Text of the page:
Best Smartwatch of 2015: Samsung Gear S2 Classic
With Android Wear progressing slower than expected, Samsung blew everyone out of the water with the introduction of the Gear S2 smartwatch. Powered by a now-unrecognisable Tizen wearable platform, the Gear S2 – especially the Gear S2 Classic – is not only functional, but also exceptionally stylish. Just a year ago it was almost impossible to put “Samsung” and “stylish” in the same sentence without a negative context, but how times have changed.
The Gear S2 pairs with any Android smartphone, and rumours are rife that the company is also developing support for iPhones. It syncs notifications and calls just as well as any Android Wear device, but the key element that Samsung nails is in the circular UI. The Gear S2 introduces a rotating bezel to navigate the smartwatch, which is a breath of innovative fresh air. It is truly a delight to use, and the screen isn’t obstructed – how’s that for killing two birds with one stone?
Best Affordable Gaming Laptop of 2015: Acer V Nitro
“Affordable” isn’t a term that we can throw lightly this year, what with our increasingly weak currency and higher cost of living. Last year’s winners for this category were retailing for just RM3,399 with an Nvidia GeForce GTX 860M GPU. There would be no repeat of such prices this year; Lenovo’s Y700 gaming laptop isn’t even coming till January. Thankfully, Acer (quietly) refreshed the V Nitro series, offering them in three configurations this time around.
For RM4,699, you get an Intel Core i7 processor, (only) 4GB of RAM, an Nvidia GeForce GTX960M 4GB, 1TB + 128GB SSD, a 15.6″ Full HD IPS display – you’d probably be spending about RM120 more for additional RAM. That said, this is still a solid package from Acer, which has been really quick to offer the new Skylake processors across its entire range of laptops.
Honourable Mention: Illegear Z5 Skylake
We were very close to choosing the Z5 as our top choice. For RM4,599, the Illegear Z5 offers a similar Core i7-6700HQ processor and GTX 960M 4GB GPU as the Acer V Nitro, but with 8GB and only a 1TB hard disk. The Z5’s 15.6″ Full HD IPS display is also calibrated to display 100% of Adobe’s sRGB colour gamut, which may be important to some. However, that retail price comes without any version of Windows installed; you’d have to fork out at least RM439 for Windows 10 Home, pushing the price tag beyond the RM5,000 mark. That said, if you order by today, you’d be getting some sweet upgrades as part of Illegear’s Christmas 2015 promotion, including 16GB of RAM, better thermal compound and professional colour calibration.
Flop of the Year: Electronic Products Became Wayyy Too Expensive in Malaysia
There’s no two ways about it: everything (not just electronic devices) became noticeably more expensive this year. As fans of tech and gadgets, we’re all affected by this, as flagship smartphones jumped several hundred ringgit, smartwatches comfortably broke the four-figure mark, and our favourite affordable gaming laptop just jumped RM1,300 in a year.
Of course, these things are not in the control of the manufacturers; we can’t just blame Apple or Samsung or even Xiaomi for increasing their prices overnight. These companies have their own challenges managing their business to remain competitive in the country.
Let’s just hope things eventually get better in 2016 – though we’re not quite sure if our currency can recover that quickly.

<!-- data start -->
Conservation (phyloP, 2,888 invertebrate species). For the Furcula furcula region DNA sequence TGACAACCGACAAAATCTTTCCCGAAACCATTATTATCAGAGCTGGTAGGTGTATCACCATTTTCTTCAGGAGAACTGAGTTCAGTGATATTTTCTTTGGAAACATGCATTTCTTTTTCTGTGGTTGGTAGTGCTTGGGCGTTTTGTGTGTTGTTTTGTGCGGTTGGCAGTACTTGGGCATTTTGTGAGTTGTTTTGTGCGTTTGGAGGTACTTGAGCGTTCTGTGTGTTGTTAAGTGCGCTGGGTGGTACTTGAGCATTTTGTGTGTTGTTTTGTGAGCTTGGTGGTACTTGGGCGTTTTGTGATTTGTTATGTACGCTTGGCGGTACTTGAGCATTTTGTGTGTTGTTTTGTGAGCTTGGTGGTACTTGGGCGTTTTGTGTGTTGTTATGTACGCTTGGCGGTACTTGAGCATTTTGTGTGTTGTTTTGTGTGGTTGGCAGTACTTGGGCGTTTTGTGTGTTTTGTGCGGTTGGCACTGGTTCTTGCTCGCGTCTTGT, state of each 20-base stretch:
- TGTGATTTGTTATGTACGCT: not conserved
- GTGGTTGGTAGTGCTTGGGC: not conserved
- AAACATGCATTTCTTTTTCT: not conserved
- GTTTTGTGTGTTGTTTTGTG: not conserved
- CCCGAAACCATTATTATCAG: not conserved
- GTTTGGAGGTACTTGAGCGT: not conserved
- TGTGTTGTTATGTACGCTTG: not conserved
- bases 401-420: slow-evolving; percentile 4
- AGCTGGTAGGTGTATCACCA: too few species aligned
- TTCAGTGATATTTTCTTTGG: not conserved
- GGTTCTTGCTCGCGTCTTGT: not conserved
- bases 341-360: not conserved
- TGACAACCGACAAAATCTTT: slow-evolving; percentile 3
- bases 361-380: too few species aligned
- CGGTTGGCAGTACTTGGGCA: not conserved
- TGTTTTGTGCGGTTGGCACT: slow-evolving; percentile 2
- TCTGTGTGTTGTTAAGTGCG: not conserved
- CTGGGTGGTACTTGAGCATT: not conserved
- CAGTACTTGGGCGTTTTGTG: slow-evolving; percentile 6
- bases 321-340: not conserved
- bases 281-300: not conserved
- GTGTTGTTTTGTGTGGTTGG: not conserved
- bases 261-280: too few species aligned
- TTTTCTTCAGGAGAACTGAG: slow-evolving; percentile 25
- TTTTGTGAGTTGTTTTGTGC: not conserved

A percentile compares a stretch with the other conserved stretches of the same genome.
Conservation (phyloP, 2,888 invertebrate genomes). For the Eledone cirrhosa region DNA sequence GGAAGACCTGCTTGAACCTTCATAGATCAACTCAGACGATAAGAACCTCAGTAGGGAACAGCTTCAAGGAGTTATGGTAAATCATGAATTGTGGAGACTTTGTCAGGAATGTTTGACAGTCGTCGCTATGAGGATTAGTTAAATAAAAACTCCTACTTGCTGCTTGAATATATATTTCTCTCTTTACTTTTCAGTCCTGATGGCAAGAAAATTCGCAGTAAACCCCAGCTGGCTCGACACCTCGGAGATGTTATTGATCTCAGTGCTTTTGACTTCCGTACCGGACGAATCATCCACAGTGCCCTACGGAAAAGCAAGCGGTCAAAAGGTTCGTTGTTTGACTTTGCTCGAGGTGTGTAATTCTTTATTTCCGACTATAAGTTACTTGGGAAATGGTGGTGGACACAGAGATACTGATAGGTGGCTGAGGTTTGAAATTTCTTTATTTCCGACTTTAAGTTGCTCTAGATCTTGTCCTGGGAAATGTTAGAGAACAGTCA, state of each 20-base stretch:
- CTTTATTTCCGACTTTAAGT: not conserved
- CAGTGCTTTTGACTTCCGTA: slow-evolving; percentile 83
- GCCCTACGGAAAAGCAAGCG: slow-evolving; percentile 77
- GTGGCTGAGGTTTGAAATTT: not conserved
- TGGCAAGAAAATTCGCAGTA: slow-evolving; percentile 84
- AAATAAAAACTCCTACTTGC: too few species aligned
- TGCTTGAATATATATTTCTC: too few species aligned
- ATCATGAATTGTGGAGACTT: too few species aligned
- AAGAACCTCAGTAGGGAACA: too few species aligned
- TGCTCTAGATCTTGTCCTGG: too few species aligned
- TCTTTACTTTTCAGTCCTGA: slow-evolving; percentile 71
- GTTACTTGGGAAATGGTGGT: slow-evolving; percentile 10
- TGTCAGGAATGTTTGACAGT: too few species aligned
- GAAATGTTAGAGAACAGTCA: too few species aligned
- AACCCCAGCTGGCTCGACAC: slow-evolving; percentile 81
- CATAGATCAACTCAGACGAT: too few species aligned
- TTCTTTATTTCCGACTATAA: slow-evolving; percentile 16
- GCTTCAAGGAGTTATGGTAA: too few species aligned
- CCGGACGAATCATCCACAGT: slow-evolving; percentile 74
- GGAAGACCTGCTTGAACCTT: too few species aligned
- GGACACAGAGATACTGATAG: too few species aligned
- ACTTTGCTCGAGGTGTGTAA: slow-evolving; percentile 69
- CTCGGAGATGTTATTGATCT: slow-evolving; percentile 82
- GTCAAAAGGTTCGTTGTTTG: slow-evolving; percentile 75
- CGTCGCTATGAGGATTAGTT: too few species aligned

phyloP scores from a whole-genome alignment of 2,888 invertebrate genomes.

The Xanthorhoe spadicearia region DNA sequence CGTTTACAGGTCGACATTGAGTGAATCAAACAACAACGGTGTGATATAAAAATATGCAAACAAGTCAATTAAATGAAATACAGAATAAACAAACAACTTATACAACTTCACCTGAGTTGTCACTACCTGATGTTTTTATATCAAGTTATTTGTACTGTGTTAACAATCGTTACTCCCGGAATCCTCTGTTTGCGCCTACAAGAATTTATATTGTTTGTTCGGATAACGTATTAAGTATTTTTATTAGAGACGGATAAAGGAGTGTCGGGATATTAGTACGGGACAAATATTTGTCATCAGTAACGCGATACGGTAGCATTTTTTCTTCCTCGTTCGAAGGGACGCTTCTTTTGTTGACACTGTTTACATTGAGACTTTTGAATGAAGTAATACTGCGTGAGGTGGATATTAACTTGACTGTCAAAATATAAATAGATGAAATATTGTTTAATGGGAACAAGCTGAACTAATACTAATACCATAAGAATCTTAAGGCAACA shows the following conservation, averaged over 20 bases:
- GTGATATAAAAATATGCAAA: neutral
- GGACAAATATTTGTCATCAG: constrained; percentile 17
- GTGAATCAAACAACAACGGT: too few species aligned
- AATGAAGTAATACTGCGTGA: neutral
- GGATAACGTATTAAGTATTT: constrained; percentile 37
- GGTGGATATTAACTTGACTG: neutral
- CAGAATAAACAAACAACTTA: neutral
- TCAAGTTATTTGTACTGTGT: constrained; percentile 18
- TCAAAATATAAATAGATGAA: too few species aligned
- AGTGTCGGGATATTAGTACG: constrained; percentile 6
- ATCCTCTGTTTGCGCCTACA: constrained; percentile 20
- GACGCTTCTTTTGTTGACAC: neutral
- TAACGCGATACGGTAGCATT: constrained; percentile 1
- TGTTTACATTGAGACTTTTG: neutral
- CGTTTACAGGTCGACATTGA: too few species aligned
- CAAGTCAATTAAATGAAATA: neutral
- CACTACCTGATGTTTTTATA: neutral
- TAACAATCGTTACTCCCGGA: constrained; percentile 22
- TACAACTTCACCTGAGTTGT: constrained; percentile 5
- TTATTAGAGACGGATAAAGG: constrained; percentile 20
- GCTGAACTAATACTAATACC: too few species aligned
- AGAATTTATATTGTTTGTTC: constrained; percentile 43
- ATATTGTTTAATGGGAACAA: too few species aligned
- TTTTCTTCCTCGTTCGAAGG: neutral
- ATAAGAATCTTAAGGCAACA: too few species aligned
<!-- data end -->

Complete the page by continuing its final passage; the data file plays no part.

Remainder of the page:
Honourable Mention: Qualcomm Snapdragon 810
Almost every flagship Android smartphone (save the Samsung flagships) used the Snapdragon 810, and virtually every one of them has had to deal with issues that can be traced back to the processor. Overheating and throttling issues are now common with Snapdragon 810-powered devices, despite the best thermal control efforts by phone makers. Worst of all, Qualcomm initially denied that the chipset is riddled with thermal issues – at one point the company even suggested it may have been a sabotage effort by its competitors.
Just as bad is the fact that it won’t be Qualcomm that’s being criticised – it’s the phone makers that get the blame when an app is forcefully closed or when the phone suddenly gets exceptionally hot. It may also explain why some companies refused to use the 810, opting for their own chipsets (like Samsung and Huawei), or using the 808 or even the 801 instead.
That being said, Qualcomm’s upcoming Snapdragon 820 is likely to be a completely different matter. Made using Qualcomm’s custom “Kyro” architecture (the 810 was built on ARM architecture), the 820 promises to be better than the 810 in every conceivable way. Let’s just hope it hasn’t yet lost the confidence of the phone makers.
Story of the Year: The Saga That Is Uber vs Malaysian Taxi Drivers
It is a gripping and simultaneously frustrating tale that went on for almost the entire year. Initially, the local taxi drivers made little noise when Uber, the disruptive ride-sharing app, entered the Malaysian market. We doubt that they even knew when MyTeksi’s GrabCar was introduced in Malaysia. But when the number of taxi passengers grew spectacularly thinner, Malaysian taxi drivers finally felt the impact.
And so began the protests. So began the arguments that Uber and GrabCar are illegal; these services are so ahead of their times, what these taxi drivers do not seem to comprehend is the fact that no existing law can govern the services. All over the world, governments are scrambling to figure out just how to regulate ride-sharing apps. But in Malaysia in particular, there is a strong reason why these apps are flourishing: ride sharing apps are kilometers ahead in terms of service and value.
Consumers are drawn to those two aspects; for a long time Malaysians have had to contend with poor taxi services that range from drivers who refused to use the meter or to drive to a specific location, to the unsettlingly bad conditions some taxis are in. The Malaysian market, it can be said, was in need of something as disruptive as Uber and GrabCar. Ideally, this would mean the taxi companies rolling up their sleeves and bucking up.
Then again, some things work differently in Malaysia.